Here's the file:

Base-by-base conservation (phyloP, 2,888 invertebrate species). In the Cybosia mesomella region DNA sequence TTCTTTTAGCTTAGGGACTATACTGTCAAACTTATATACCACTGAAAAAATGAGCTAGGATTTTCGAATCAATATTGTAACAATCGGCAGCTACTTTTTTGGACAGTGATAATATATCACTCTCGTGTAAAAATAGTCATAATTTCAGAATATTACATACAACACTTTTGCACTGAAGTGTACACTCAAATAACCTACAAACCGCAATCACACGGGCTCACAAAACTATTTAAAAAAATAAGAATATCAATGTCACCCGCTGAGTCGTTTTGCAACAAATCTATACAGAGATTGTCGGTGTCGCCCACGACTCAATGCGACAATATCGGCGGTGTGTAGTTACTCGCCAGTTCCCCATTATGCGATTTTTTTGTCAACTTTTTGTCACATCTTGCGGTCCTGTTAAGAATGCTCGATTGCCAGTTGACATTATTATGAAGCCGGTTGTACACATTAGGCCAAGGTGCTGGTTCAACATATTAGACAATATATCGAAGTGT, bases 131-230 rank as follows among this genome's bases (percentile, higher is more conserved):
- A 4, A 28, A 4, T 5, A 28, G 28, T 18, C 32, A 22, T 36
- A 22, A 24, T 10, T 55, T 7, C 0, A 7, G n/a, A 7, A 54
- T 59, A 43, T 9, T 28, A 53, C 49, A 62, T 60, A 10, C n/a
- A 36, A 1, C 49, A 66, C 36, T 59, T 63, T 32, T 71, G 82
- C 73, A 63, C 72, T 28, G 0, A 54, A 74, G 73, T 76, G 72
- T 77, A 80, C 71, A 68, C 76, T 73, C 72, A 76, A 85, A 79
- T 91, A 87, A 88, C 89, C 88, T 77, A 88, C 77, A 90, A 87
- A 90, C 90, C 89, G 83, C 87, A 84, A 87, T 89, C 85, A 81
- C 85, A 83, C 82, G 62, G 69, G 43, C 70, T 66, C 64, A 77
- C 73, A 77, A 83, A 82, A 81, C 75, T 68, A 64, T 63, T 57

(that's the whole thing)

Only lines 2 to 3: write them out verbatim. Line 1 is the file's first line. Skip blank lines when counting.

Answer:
- A 4, A 28, A 4, T 5, A 28, G 28, T 18, C 32, A 22, T 36
- A 22, A 24, T 10, T 55, T 7, C 0, A 7, G n/a, A 7, A 54